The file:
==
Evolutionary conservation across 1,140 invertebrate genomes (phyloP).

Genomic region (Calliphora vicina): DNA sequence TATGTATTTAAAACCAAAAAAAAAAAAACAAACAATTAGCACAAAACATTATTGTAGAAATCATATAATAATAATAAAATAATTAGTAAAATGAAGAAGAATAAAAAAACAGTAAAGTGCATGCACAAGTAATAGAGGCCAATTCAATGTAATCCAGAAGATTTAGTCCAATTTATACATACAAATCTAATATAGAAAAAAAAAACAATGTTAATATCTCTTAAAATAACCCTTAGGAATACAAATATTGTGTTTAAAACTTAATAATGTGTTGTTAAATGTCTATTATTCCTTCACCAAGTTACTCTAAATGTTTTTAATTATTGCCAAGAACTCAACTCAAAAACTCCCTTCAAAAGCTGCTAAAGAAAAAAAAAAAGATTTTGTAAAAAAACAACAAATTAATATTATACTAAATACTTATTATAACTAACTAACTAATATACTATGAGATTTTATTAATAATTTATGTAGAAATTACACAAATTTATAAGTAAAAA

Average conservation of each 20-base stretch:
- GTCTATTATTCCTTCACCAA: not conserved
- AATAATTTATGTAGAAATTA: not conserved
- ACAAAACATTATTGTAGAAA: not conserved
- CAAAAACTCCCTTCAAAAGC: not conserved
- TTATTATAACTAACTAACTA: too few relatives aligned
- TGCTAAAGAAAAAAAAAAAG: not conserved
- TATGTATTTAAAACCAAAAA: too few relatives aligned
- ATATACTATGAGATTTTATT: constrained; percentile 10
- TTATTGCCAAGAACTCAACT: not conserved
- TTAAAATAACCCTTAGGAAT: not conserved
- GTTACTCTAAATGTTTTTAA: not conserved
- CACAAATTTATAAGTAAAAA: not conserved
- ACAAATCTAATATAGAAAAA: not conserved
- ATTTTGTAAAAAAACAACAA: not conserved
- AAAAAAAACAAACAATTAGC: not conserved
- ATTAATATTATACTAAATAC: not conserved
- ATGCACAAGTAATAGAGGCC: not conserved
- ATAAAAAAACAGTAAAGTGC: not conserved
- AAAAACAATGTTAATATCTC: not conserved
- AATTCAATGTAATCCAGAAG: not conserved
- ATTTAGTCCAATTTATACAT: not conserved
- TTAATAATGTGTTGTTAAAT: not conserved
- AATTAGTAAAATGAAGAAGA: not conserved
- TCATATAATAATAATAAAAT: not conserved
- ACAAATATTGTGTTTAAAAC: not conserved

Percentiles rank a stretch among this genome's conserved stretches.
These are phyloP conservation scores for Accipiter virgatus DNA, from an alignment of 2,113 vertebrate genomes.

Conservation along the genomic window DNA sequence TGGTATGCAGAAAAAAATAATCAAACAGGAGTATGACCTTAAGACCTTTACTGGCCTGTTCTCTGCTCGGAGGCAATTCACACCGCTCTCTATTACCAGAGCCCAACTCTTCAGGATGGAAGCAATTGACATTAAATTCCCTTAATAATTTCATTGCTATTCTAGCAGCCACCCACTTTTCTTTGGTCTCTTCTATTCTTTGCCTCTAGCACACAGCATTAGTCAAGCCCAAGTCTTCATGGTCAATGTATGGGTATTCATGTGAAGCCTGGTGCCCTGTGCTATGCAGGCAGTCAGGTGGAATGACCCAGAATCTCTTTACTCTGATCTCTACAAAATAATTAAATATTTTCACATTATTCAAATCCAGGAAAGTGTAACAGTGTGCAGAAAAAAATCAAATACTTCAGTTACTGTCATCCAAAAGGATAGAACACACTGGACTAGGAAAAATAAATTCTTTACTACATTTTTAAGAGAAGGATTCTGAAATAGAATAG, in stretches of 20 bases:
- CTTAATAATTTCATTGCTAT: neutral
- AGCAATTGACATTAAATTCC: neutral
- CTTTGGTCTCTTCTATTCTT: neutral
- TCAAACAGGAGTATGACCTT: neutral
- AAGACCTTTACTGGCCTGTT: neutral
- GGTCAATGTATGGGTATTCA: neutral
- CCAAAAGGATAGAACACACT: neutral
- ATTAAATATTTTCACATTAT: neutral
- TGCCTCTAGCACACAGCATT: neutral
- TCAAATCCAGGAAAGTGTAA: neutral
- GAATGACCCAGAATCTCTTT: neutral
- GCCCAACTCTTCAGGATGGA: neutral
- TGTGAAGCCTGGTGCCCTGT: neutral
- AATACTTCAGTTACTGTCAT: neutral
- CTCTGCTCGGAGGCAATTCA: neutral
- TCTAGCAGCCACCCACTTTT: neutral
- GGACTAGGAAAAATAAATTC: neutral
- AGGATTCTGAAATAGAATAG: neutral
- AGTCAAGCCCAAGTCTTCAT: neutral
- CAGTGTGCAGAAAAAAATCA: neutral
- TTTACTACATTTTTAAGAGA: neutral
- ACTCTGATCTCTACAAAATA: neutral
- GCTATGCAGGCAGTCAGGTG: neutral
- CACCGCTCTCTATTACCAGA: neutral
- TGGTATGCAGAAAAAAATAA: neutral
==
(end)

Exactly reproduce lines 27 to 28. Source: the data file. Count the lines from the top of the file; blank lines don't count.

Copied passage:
- TCATATAATAATAATAAAAT: not conserved
- ACAAATATTGTGTTTAAAAC: not conserved